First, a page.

Click in to his site to see First test of the quicklime hypothesis (Turin Shroud image) – in pictures. Don’t knock him for having produced only scorch marks and not an image yet. Who really has, so far? Nicholas Allen, Joe Nickell, Craig-Bresee, Luigi Garlaschelli? Actually, Colin has with hot metal. Let’s see where he goes with this.
Experimentation is always a step forward no matter the results.
In this case only a qualified chemist who knows what he is doing should be experimenting this way.
Colin Berry never ceases to amaze with Might the Shroud image have been produced as a thermochemical scorch on linen? Quicklime?
[ . . . ] Given that a dead body does not produce sufficient heat to scorch linen (for which a temperature of 200 degrees Celsius or more is required) then the thinking so far has been that an effigy of a real person, e.g. a bronze statue, was deployed. However, I’m as conscious as the next man of the practical difficulties of imprinting successfully off a life-size effigy. Mistakes would be costly, given the price of quality linen,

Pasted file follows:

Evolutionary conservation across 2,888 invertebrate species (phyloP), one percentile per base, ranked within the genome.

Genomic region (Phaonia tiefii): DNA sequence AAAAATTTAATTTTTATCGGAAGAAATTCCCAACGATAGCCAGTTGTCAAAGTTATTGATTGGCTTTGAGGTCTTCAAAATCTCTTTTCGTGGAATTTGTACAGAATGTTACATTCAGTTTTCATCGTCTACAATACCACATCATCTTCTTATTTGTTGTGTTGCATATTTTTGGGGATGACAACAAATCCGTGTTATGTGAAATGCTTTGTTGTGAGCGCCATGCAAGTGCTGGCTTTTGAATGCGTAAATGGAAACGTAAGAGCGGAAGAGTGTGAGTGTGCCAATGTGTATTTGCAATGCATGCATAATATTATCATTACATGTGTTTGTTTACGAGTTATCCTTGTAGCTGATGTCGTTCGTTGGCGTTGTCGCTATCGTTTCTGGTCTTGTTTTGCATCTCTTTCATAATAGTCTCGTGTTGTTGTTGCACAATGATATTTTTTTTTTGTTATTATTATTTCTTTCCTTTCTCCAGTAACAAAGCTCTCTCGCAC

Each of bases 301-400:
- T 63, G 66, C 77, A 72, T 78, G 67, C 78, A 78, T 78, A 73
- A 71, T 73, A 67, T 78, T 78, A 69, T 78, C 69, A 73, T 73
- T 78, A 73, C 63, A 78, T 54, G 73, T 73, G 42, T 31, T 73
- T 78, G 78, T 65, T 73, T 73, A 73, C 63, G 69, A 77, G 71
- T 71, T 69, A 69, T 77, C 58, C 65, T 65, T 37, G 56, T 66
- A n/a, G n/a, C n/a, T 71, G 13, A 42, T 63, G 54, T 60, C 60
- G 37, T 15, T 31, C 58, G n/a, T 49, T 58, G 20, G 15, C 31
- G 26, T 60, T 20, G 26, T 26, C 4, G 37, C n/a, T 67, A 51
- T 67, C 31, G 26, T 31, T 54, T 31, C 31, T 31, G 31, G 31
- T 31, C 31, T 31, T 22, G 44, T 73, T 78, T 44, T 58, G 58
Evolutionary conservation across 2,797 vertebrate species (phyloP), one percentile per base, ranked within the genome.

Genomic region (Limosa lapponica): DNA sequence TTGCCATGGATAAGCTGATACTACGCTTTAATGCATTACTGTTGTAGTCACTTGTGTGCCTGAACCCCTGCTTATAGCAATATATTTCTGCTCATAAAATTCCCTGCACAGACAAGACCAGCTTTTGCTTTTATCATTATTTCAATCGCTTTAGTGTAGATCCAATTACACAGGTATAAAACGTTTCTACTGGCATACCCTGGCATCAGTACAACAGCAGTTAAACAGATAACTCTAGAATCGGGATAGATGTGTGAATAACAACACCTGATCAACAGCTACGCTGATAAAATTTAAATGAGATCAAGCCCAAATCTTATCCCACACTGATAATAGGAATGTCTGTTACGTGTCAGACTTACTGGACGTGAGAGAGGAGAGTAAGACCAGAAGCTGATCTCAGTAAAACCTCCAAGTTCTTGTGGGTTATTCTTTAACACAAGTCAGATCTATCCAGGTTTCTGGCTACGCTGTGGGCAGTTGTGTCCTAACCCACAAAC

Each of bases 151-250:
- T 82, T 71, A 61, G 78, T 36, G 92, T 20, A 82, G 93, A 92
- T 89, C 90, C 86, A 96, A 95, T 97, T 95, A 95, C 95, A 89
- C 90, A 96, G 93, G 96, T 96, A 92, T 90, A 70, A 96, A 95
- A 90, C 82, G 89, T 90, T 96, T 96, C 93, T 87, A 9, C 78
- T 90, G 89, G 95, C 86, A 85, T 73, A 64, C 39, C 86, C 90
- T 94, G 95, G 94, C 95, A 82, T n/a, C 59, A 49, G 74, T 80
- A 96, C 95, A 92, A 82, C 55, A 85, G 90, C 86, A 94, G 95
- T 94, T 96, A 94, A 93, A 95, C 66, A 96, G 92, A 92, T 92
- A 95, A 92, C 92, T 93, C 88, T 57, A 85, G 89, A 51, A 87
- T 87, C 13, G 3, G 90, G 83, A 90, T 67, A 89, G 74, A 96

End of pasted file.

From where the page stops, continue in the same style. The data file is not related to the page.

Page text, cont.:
So this morning, I got to wondering about alternatives to metal templates that have been heated, say, over coals. Might an exothermic reaction using a chemical have been used instead – but a common one available in medieval times?
He definitely wants you to look at this blog. You should.